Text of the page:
Punishment for Marijuana Manufacturing and Possession in Georgia
Although possession of one ounce or less is a misdemeanor, possession of 28 grams of marijuana or more is a felony punishable by one to ten years in prison. A conviction for manufacturing marijuana is also a felony with a jail sentence of up to 10 years.
In general, manufacturing a drug means the production, preparation, propagation, compounding, conversion, or processing of a controlled substance. Manufacturing marijuana could take place if you made the drug with a plant or a chemical synthesis of the drug. Packaging and/or labeling the drug could also qualify as manufacturing.
Small “grows” for personal use are not always punished too severely, but a person caught with dozens of cannabis plants more than a few inches tall may face years of jail time. Most marijuana manufacturing cases involve either fields of marijuana, widely scattered plants in a rural location, or a “grow house.” State owned helicopters frequently patrol looking for the distinctive green color of marijuana. Once a patch is located, DEA agents will descend on the location.
The punishment is the same for possession of marijuana with or without intent to distribute. If the amount is ten pounds or more, however, the charge will be upgraded to marijuana trafficking.
Best Defenses to Marijuana Charges
If the police or DEA agent stopped you when you had marijuana in your vehicle or on your person, there are only a few defenses available to you. Defenses to marijuana arrests include:
- An unlawful search and seizure could result in the evidence being suppressed and the case being dismissed.
- Unknowingly possessing the drug is a possible defense if the drugs were in a common area, if others had equal access to the drug or if the drug was placed in your belongings without your knowledge.
- If you are arrested for conspiracy charges, lack of knowledge regarding the drug’s presence is a possible defense. The same is true if you did not know a drug transaction was planned to take place.
- If your drug arrest was your first offense, a criminal defense lawyer may be able to negotiate your penalties as well as minimize the damage to your record and reputation.
Medical Marijuana in Georgia
Medical marijuana is legal in the state of Georgia as a result of Haleigh’s Hope Act, but there are many restrictions to the laws regarding the substance. Medical marijuana in the form of “low THC oil” is the only variety permitted. (THC stands for tetrahydrocannabinol.) The oil comes from the marijuana plant, and certain persons are allowed to possess up to 20 ounces of the substance.
Who May Use Medical Marijuana?
The Georgia Department of Public Health states that people suffering from the following 8 diseases are permitted to take medical marijuana for relief from their symptoms:
(1) cancer, when the disease has reached end stage, or the treatment produces related wasting illness, recalcitrant nausea and vomiting;
(2) seizure disorders related to diagnosis of epilepsy or trauma related head injuries;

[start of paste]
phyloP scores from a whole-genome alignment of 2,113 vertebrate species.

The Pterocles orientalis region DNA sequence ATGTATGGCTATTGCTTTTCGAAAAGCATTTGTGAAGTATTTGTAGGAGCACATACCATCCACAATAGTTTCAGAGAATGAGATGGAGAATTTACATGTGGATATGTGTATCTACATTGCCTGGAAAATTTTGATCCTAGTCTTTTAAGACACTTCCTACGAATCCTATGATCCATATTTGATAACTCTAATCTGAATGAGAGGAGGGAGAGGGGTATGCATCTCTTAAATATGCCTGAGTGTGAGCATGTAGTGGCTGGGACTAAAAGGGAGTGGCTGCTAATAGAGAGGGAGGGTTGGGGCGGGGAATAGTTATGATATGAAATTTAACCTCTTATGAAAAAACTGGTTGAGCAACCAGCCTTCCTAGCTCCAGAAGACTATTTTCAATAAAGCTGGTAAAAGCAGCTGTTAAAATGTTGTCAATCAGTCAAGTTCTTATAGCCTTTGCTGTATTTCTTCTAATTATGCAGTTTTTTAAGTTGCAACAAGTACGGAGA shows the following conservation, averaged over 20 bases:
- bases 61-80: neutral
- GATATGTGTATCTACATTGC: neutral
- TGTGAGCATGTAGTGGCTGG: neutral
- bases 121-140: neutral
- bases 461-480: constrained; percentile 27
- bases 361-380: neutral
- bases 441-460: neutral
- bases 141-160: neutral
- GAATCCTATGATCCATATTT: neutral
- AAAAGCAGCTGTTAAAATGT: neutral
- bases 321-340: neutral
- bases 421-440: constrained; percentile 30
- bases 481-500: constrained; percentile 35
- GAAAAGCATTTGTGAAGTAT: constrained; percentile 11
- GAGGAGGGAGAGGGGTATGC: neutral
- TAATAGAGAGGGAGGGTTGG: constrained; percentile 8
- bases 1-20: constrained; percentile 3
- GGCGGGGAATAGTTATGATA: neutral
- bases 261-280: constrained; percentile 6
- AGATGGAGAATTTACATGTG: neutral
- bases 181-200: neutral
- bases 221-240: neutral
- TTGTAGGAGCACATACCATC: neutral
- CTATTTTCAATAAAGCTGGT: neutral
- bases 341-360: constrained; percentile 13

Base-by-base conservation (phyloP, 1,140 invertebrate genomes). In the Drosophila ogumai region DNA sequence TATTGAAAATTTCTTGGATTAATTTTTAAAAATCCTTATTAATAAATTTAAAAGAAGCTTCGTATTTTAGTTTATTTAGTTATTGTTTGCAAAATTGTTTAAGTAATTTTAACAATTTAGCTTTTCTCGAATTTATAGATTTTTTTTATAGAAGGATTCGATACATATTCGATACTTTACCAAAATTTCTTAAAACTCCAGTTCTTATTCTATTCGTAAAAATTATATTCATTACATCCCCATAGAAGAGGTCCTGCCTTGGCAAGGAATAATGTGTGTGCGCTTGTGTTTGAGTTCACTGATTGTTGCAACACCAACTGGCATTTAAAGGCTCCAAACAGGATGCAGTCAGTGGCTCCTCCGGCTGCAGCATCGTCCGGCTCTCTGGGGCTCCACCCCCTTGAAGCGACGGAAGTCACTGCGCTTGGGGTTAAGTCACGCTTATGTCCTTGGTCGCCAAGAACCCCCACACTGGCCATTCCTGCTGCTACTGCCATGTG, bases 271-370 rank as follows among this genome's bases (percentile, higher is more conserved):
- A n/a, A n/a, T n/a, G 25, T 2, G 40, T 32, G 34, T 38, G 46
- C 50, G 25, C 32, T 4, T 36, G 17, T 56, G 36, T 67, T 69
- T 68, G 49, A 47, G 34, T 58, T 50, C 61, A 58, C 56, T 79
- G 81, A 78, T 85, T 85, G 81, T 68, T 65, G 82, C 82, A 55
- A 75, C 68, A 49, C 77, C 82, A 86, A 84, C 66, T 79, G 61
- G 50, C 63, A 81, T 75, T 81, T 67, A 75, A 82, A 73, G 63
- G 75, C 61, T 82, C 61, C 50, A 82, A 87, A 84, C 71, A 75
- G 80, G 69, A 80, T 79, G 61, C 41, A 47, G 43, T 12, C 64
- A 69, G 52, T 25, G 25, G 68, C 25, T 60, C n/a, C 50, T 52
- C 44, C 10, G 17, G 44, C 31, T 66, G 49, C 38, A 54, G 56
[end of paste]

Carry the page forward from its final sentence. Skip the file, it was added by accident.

(3) severe or end stage amyotrophic lateral sclerosis (also known as ALS or Lou Gehrig’s Disease);
(4) severe or end stage multiple sclerosis,
(5) severe or end stage Parkinson’s disease;
(6) severe or end stage sickle cell disease;
(7) Crohn’s disease; and
(8) mitochondrial disease.
Individuals suffering from the above diseases must apply for the Low THC Oil Registry Card to avoid prosecution for possession of medical marijuana. Parents or legal guardians also need to obtain the registry cards if they handle the drug. Georgia law requires that whoever applies for the card must have lived in the state for at least a year.
A patient’s physician completes the necessary paperwork for registration, and the card is then mailed to one of Georgia’s 18 Public Health Offices. Each card costs $25.
Limitations of Georgia’s Medical Marijuana Law
It’s important to note that the only form of medical marijuana allowed in Georgia is low THC oil. Possession of any other medical form of marijuana will result in an arrest, regardless if you were legally prescribed the substance in another state.
Doctors are also not permitted to prescribe medical marijuana—even in the oil form. You may only use the substance if you have an existing prescription.
Only a criminal defense attorney can help you if you were arrested for possession of medical marijuana. If you face conviction for marijuana possession, contact Banks, Stubbs and McFarland today!
Did Atlanta Decriminalize Marijuana Possession?
In October 2017, the city of Atlanta made history for minimizing the penalties for marijuana possession. Now, if a person is caught with less than an ounce of marijuana in the city, the penalty is $75 and no jail time.
Unfortunately, many people are confused by the law, as a person caught with marijuana in Atlanta may still face harsh fines up to $1,000 and jail time. In short, the police officer determines if the person is charged with either possession at either the city or state level. Police officers with POST certification have the power to choose which law to apply to the arrest.
Don’t assume you know what the penalty will be if you were arrested for marijuana possession in Atlanta. Our offices serve clients throughout North Georgia and we’ll help you understand the drug charges you face.